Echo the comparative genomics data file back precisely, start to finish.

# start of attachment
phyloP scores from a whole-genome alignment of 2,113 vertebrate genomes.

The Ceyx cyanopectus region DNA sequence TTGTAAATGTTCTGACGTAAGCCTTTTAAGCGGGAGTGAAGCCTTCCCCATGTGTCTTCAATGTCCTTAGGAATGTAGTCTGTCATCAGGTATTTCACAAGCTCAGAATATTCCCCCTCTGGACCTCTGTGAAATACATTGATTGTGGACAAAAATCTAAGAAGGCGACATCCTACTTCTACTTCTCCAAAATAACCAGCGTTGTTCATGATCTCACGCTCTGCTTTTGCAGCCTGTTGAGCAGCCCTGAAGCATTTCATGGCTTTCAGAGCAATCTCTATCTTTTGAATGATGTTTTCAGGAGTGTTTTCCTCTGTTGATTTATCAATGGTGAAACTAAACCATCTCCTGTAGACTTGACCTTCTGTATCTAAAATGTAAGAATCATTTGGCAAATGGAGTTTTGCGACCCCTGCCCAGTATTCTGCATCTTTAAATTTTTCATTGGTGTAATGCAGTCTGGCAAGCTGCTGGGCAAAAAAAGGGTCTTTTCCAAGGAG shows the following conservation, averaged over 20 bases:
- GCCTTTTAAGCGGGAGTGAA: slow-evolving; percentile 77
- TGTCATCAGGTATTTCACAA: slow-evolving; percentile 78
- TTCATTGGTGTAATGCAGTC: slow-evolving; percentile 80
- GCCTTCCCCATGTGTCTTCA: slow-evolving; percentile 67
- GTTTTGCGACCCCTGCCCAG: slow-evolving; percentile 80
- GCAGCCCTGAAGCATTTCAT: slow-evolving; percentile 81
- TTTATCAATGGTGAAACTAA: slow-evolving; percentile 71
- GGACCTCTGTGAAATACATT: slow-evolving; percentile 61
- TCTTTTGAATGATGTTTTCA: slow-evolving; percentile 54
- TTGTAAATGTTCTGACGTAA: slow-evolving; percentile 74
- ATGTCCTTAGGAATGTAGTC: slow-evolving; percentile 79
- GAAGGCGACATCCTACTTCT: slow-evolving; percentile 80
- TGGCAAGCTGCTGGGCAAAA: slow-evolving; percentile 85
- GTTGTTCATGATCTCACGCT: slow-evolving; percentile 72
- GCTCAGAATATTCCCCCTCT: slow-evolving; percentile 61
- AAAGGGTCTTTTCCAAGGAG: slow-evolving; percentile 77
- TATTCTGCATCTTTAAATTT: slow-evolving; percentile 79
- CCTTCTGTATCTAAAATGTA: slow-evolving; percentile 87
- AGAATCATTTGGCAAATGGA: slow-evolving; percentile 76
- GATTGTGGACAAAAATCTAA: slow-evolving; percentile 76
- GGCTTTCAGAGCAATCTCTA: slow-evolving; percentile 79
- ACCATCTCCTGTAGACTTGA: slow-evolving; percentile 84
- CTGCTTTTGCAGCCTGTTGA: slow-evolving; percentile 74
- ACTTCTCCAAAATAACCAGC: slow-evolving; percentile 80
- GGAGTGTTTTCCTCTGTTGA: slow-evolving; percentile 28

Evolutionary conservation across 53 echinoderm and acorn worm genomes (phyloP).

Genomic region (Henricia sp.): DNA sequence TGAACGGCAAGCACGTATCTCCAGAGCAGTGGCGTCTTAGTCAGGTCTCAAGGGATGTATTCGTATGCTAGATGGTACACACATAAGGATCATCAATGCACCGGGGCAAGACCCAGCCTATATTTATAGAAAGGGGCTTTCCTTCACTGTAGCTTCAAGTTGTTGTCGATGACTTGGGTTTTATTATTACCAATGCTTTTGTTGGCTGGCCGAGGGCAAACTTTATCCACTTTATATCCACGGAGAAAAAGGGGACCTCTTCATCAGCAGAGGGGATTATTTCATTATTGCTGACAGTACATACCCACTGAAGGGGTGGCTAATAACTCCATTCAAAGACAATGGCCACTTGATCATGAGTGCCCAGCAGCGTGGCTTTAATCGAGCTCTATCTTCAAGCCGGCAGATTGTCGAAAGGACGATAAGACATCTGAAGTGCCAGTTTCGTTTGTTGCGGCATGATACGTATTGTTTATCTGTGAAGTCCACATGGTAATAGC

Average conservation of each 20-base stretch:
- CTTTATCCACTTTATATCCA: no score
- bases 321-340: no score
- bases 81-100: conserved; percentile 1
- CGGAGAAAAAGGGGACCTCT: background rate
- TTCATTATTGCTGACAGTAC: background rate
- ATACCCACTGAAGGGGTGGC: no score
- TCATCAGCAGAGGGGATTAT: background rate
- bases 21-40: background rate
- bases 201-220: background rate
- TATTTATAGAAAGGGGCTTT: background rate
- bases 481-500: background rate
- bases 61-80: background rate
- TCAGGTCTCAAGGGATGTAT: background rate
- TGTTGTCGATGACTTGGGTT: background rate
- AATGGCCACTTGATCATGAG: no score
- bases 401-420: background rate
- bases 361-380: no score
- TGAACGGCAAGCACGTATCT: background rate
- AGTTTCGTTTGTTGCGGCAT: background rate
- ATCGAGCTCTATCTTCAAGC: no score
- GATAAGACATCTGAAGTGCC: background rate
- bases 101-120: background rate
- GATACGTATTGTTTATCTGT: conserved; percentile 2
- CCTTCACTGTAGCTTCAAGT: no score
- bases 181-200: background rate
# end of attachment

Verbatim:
phyloP scores from a whole-genome alignment of 2,113 vertebrate genomes.

The Ceyx cyanopectus region DNA sequence TTGTAAATGTTCTGACGTAAGCCTTTTAAGCGGGAGTGAAGCCTTCCCCATGTGTCTTCAATGTCCTTAGGAATGTAGTCTGTCATCAGGTATTTCACAAGCTCAGAATATTCCCCCTCTGGACCTCTGTGAAATACATTGATTGTGGACAAAAATCTAAGAAGGCGACATCCTACTTCTACTTCTCCAAAATAACCAGCGTTGTTCATGATCTCACGCTCTGCTTTTGCAGCCTGTTGAGCAGCCCTGAAGCATTTCATGGCTTTCAGAGCAATCTCTATCTTTTGAATGATGTTTTCAGGAGTGTTTTCCTCTGTTGATTTATCAATGGTGAAACTAAACCATCTCCTGTAGACTTGACCTTCTGTATCTAAAATGTAAGAATCATTTGGCAAATGGAGTTTTGCGACCCCTGCCCAGTATTCTGCATCTTTAAATTTTTCATTGGTGTAATGCAGTCTGGCAAGCTGCTGGGCAAAAAAAGGGTCTTTTCCAAGGAG shows the following conservation, averaged over 20 bases:
- GCCTTTTAAGCGGGAGTGAA: slow-evolving; percentile 77
- TGTCATCAGGTATTTCACAA: slow-evolving; percentile 78
- TTCATTGGTGTAATGCAGTC: slow-evolving; percentile 80
- GCCTTCCCCATGTGTCTTCA: slow-evolving; percentile 67
- GTTTTGCGACCCCTGCCCAG: slow-evolving; percentile 80
- GCAGCCCTGAAGCATTTCAT: slow-evolving; percentile 81
- TTTATCAATGGTGAAACTAA: slow-evolving; percentile 71
- GGACCTCTGTGAAATACATT: slow-evolving; percentile 61
- TCTTTTGAATGATGTTTTCA: slow-evolving; percentile 54
- TTGTAAATGTTCTGACGTAA: slow-evolving; percentile 74
- ATGTCCTTAGGAATGTAGTC: slow-evolving; percentile 79
- GAAGGCGACATCCTACTTCT: slow-evolving; percentile 80
- TGGCAAGCTGCTGGGCAAAA: slow-evolving; percentile 85
- GTTGTTCATGATCTCACGCT: slow-evolving; percentile 72
- GCTCAGAATATTCCCCCTCT: slow-evolving; percentile 61
- AAAGGGTCTTTTCCAAGGAG: slow-evolving; percentile 77
- TATTCTGCATCTTTAAATTT: slow-evolving; percentile 79
- CCTTCTGTATCTAAAATGTA: slow-evolving; percentile 87
- AGAATCATTTGGCAAATGGA: slow-evolving; percentile 76
- GATTGTGGACAAAAATCTAA: slow-evolving; percentile 76
- GGCTTTCAGAGCAATCTCTA: slow-evolving; percentile 79
- ACCATCTCCTGTAGACTTGA: slow-evolving; percentile 84
- CTGCTTTTGCAGCCTGTTGA: slow-evolving; percentile 74
- ACTTCTCCAAAATAACCAGC: slow-evolving; percentile 80
- GGAGTGTTTTCCTCTGTTGA: slow-evolving; percentile 28

Evolutionary conservation across 53 echinoderm and acorn worm genomes (phyloP).

Genomic region (Henricia sp.): DNA sequence TGAACGGCAAGCACGTATCTCCAGAGCAGTGGCGTCTTAGTCAGGTCTCAAGGGATGTATTCGTATGCTAGATGGTACACACATAAGGATCATCAATGCACCGGGGCAAGACCCAGCCTATATTTATAGAAAGGGGCTTTCCTTCACTGTAGCTTCAAGTTGTTGTCGATGACTTGGGTTTTATTATTACCAATGCTTTTGTTGGCTGGCCGAGGGCAAACTTTATCCACTTTATATCCACGGAGAAAAAGGGGACCTCTTCATCAGCAGAGGGGATTATTTCATTATTGCTGACAGTACATACCCACTGAAGGGGTGGCTAATAACTCCATTCAAAGACAATGGCCACTTGATCATGAGTGCCCAGCAGCGTGGCTTTAATCGAGCTCTATCTTCAAGCCGGCAGATTGTCGAAAGGACGATAAGACATCTGAAGTGCCAGTTTCGTTTGTTGCGGCATGATACGTATTGTTTATCTGTGAAGTCCACATGGTAATAGC

Average conservation of each 20-base stretch:
- CTTTATCCACTTTATATCCA: no score
- bases 321-340: no score
- bases 81-100: conserved; percentile 1
- CGGAGAAAAAGGGGACCTCT: background rate
- TTCATTATTGCTGACAGTAC: background rate
- ATACCCACTGAAGGGGTGGC: no score
- TCATCAGCAGAGGGGATTAT: background rate
- bases 21-40: background rate
- bases 201-220: background rate
- TATTTATAGAAAGGGGCTTT: background rate
- bases 481-500: background rate
- bases 61-80: background rate
- TCAGGTCTCAAGGGATGTAT: background rate
- TGTTGTCGATGACTTGGGTT: background rate
- AATGGCCACTTGATCATGAG: no score
- bases 401-420: background rate
- bases 361-380: no score
- TGAACGGCAAGCACGTATCT: background rate
- AGTTTCGTTTGTTGCGGCAT: background rate
- ATCGAGCTCTATCTTCAAGC: no score
- GATAAGACATCTGAAGTGCC: background rate
- bases 101-120: background rate
- GATACGTATTGTTTATCTGT: conserved; percentile 2
- CCTTCACTGTAGCTTCAAGT: no score
- bases 181-200: background rate